Henry Cejudo believes he's the one who will be UFC's first three-division champion
Cejudo said in a recent interview he also still believes he's the king at 125 pounds
If there are two things UFC bantamweight champion Henry Cejudo has in spades, it's an insatiable lust for greatness mixed with an equally shameless strategy of bringing attention to himself.
"Cringe, corn -- whatever you want to call it," Cejudo told CBS Sports. "But one thing you will call me is the greatest combat athlete of all-time."
From social media skits involving him dressing his championship belts in diapers to a constant refrain that all of his critics will eventually "bend the knee," there's little question the 33-year-old Cejudo is the undisputed cringemaster. The problem is that it's hard to argue with his success.
A 2008 Olympic gold medalist from Los Angeles, Cejudo has won five straight UFC fights including a trio of consecutive victories over Demetrious Johnson, TJ Dillashaw and Marlon Moraes that demand historical respect. Along the way, he captured UFC titles at 125 and 135 pounds before recently giving up his flyweight crown.
If you think Cejudo is content with what he has accomplished, you'd be wrong. Along with a scheduled title defense against Brazilian legend and former featherweight king Jose Aldo on May 9 -- provided the fallout of the coronavirus outbreak allows -- Cejudo maintains he's 100% serious about achieving another goal of becoming the first three-division champion in UFC history.
Although Cejudo concedes that pay-per-view king Conor McGregor is more likely to be given the chance first by UFC brass in the welterweight division, "The Messenger" believes he will be the first to accomplish it if a fight against featherweight champion Alexander Volkanovski -- who is notably short at 5-foot-6 -- can get made.
"Alexander Volkanovski is about two inches taller than me so I like that advantage. Why not? I can make history," Cejudo said. "Conor McGregor might get that third shot of fighting for a third belt, but he's not going to win. He's not going to beat a big guy like Kamaru Usman. For me, I feel like I actually could do it. I feel that I actually could beat Volkanovski and I sincerely mean that. It's not just smoke coming out of that ass."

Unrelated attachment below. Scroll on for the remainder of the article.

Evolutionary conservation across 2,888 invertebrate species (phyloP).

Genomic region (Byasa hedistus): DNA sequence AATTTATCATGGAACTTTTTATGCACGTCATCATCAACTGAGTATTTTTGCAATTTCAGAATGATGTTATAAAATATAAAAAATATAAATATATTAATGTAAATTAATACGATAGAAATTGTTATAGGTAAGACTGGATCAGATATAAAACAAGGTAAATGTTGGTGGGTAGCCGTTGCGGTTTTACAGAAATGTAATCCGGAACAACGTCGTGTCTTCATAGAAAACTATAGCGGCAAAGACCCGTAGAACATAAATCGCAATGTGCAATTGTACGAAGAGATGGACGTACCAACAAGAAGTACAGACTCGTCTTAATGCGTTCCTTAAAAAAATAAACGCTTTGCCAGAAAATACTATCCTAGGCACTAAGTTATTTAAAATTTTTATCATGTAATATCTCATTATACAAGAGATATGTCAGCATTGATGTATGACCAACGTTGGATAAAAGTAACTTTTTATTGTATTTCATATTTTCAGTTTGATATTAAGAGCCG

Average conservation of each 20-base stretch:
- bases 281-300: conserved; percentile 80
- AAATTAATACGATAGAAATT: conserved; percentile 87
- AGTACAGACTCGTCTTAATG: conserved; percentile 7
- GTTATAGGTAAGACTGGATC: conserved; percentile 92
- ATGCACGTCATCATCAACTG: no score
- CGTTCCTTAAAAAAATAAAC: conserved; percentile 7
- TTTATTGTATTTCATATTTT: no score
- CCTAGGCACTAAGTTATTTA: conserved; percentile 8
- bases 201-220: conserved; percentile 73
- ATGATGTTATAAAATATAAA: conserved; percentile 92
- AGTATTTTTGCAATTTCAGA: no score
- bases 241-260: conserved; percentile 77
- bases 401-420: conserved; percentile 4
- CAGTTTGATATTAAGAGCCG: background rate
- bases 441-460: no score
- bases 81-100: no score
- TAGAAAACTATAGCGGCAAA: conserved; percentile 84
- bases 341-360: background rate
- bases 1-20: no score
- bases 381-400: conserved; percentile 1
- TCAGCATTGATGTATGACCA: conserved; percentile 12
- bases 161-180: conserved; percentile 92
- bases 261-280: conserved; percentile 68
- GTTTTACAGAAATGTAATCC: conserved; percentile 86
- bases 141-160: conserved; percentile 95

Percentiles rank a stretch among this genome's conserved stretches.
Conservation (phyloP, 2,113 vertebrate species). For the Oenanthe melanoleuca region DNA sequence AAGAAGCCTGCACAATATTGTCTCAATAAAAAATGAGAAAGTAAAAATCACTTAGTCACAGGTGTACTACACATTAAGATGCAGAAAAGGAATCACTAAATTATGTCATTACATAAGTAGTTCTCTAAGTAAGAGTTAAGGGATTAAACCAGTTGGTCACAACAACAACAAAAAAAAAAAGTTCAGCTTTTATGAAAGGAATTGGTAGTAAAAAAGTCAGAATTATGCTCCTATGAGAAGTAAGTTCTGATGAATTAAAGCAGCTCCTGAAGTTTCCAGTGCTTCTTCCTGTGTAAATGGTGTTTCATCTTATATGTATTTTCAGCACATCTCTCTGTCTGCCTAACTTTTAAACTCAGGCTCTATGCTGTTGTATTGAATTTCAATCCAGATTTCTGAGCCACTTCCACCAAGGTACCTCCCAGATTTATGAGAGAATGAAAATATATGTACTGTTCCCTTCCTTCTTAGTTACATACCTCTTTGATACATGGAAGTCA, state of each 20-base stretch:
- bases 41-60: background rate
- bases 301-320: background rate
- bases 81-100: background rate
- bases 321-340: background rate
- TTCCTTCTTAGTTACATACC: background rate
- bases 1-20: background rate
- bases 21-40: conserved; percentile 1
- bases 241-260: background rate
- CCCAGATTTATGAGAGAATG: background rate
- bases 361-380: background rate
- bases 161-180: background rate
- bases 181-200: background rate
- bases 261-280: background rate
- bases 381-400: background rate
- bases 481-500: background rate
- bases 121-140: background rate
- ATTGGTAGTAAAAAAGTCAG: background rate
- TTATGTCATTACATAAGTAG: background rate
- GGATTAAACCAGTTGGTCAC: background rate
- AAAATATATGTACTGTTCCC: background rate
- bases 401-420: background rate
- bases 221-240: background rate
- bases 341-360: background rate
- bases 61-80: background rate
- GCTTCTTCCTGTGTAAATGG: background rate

The problem with Cejudo's best-laid plan is that Volkanovski appears headed into an immediate rematch with former champion Max Holloway. Not to mention, Cejudo has received heavy criticism atop such a loaded bantamweight division after petitioning for (and getting) his first title defense against the 33-year-old Aldo, who has lost two straight despite looking good in his bantamweight debut against Moraes last year.
Because of his recent track record of having faced and defeated the best across two divisions, Cejudo isn't willing to hear said criticism.
"I think people are overlooking that I'm challenging a former legend," Cejudo said. "Yeah, his last fight he did lose but a lot of people thought he won against a No. 1 contender. He's a legend and I'm going be fighting him in Brazil and that's it. I'm doing it for my Brazilian people."
Cejudo also maintained that the fallout of Deveison Figueredo's victory over Joseph Benavidez after failing to make weight ahead of their recent flyweight title bout won't bring him back down to 125 pounds because of how difficult the weight cut is.
"I'm Mexican and I like Mexican food too much," Cejudo said with a smile.
Yet considering a champion wasn't crowned, he also believes he should still be recognized as the flyweight king.
"[Figueredo's victory] is a cheating thing. Two and a half pounds is a lot of weight," Cejudo said. "It's not so much the weight of it but the fatigue of getting down to that weight and how it's going to leave your body. Joe did lose but Figuerido didn't win. You know who won? Standing here right there.
"I never left [the division.] I defend my title on the couch."
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